Though demand for economic forecasts is strong, their reliability is frequently questioned and scepticism is widespread among the general public regarding the accuracy of any forecast. Granted, forecasters often get it wrong, not least when it comes to foreseeing turning points or crises. But uncertainty is part and parcel of advanced economies. In addition, forecasters themselves consider that they tend to be unduly criticised. They argue that their track record is more respectable than is often alleged, noting that professional forecasts have been proved to be more reliant than the so-called ‘naïve forecasts’ produced by elementary methods. Moreover, accuracy is perhaps not the best criterion to judge the value of forecasts. Indeed, their usefulness may have more to do with the associated diagnoses and policy implications (see Chapter 12).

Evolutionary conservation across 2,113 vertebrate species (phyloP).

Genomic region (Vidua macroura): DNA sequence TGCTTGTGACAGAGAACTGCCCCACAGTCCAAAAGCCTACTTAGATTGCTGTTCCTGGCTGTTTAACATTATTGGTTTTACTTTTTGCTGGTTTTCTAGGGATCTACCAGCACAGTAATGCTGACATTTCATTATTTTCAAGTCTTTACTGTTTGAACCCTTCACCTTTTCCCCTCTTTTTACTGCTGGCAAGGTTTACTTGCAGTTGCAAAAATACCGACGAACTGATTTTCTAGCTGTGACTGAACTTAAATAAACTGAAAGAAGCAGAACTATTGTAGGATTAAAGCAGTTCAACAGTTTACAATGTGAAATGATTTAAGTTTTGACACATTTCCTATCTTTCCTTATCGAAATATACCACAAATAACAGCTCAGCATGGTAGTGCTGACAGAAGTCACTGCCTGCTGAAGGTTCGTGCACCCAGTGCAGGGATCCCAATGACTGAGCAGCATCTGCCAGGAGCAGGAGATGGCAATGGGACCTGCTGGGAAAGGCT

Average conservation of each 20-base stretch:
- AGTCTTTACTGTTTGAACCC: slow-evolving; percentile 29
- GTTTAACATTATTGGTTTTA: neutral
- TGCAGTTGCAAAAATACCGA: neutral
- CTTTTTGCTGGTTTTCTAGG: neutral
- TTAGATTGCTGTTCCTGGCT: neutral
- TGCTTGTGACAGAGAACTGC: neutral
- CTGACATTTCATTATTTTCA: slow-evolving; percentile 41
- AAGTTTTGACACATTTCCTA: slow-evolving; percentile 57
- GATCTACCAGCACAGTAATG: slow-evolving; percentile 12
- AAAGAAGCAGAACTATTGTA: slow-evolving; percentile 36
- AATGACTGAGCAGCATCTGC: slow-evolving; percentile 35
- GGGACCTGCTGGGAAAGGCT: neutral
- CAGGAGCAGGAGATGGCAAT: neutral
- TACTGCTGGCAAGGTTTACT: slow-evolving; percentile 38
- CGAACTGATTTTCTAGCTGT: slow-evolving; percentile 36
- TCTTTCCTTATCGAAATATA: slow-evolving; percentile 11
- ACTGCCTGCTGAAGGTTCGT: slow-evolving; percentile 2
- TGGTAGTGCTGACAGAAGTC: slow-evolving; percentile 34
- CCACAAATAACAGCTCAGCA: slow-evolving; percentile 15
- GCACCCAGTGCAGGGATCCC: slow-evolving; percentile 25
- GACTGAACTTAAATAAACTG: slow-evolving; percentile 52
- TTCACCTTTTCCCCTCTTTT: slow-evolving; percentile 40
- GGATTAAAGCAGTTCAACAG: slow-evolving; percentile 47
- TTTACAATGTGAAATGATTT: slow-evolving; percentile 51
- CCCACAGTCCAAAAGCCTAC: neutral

KeywordsDepression Europe Coherence Lution Volatility
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